- Vitamin C – one of the problematic components, because it is sensitive to light, heat and oxygen. Long storage of fruit reduces its content, as well as it gets lost during canning. If your goal is to consume fruits and vegetables for vitamin C content, avoid long-term storage at inappropriate temperatures.
- B vitamins – the best source of these vitamins is fresh fruit. Its content decreases, for example, in blanching, because “B vitamins” are sensitive to light and heat, similar to vitamin C.
Are you interested in the sensitivity of vitamin C to heat and light? To learn more about the importance of vitamin C, read our article – Vitamin C: everything you need to know about it until it’s too late.
What do you remember from the article?
- Fruit and vegetables harvested before ripening may not be less nutritious than harvested after harvest.
- Fruits and vegetables, when torn off, draw nutrition from the nutrients for their tissues.
- Freezing does not necessarily cause the loss of nutrients in fruits and vegetables.
- Freezing fruits and vegetables is the safest way to prevent the spread of microorganisms.
- Blanching also has its advantages, and not all vitamins are 100% destroyed by it.
- Prolonged storage of fresh fruit can cause a decrease in vitamins.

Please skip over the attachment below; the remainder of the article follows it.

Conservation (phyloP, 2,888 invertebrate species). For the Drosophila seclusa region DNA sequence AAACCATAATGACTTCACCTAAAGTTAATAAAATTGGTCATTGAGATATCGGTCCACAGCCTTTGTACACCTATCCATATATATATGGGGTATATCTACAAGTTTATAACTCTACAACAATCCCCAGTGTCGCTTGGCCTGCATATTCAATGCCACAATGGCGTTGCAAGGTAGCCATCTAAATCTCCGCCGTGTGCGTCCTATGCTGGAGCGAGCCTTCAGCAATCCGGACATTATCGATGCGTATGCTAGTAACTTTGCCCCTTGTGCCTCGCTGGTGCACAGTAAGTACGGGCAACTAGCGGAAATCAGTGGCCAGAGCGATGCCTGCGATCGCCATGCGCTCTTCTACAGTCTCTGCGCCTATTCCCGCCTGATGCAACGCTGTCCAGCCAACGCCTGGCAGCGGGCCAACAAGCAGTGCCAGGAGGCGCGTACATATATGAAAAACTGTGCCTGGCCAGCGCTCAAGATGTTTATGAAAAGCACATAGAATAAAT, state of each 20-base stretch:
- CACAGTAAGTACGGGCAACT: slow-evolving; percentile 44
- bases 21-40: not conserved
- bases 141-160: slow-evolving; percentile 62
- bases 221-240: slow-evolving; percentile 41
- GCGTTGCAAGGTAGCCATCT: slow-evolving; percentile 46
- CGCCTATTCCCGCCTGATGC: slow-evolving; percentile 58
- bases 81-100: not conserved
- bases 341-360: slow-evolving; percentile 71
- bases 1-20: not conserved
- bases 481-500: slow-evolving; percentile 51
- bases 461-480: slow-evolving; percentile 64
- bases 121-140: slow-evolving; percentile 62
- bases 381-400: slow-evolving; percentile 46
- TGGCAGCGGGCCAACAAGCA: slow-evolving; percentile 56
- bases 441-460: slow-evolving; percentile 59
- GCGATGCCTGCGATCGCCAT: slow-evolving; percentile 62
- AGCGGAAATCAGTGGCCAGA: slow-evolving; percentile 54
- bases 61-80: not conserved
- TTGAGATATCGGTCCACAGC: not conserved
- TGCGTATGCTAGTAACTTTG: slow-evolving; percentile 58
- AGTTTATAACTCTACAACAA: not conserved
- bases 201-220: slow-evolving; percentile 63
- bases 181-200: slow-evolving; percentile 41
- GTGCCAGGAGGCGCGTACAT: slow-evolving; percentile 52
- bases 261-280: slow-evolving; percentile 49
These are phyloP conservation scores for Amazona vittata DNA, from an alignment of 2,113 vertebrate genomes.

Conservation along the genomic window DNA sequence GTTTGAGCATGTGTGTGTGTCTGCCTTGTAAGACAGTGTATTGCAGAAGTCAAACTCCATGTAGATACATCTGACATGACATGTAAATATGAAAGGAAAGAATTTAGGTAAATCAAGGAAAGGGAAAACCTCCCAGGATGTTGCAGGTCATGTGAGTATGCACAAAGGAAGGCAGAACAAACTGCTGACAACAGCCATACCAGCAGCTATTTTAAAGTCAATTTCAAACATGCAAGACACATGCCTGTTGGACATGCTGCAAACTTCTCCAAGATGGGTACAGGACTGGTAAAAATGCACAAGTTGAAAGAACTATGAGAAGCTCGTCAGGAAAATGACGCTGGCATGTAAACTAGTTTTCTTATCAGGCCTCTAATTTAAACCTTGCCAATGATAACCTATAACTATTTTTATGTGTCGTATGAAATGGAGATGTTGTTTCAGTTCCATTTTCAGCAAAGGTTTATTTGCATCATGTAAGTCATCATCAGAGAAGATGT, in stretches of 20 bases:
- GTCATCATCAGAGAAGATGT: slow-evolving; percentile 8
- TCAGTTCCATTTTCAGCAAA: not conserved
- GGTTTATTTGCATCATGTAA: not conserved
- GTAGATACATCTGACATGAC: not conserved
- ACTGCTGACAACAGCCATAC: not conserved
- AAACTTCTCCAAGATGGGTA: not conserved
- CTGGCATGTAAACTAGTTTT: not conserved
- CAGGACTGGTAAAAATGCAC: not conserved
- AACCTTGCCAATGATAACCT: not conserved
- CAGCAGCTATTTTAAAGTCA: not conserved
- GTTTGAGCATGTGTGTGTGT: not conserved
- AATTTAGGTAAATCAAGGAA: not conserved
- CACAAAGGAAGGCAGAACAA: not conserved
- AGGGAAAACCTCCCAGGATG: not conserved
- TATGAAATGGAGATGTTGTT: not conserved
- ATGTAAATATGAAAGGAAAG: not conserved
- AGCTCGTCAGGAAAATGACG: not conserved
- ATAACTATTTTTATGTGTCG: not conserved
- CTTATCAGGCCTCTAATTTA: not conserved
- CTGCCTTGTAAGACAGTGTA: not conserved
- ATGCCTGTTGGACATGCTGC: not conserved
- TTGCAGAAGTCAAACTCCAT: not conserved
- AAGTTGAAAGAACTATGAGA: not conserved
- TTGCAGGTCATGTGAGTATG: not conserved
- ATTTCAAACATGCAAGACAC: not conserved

- Minerals, fiber, carbohydrates, proteins and fats can be found in fresh, frozen and canned versions.
- Canned products are not bad, but if you are looking for a healthier option, you should check their salt and sugar content.
The most ideal source of vitamins, minerals and other nutrients is fresh fruits and vegetables, which you consume shortly after harvest. However, not all of us have a large garden from which we can always pluck ripe fruits. Fresh fruits and vegetables are great, but if you store them for a longer time, the nutrients will sooner or later disappear. Don’t worry about frozen and canned products, you can get certain vitamins from them as well. In addition, having a can of corn for pizza (of course, protein) or compote at home during a rainy day will come in handy.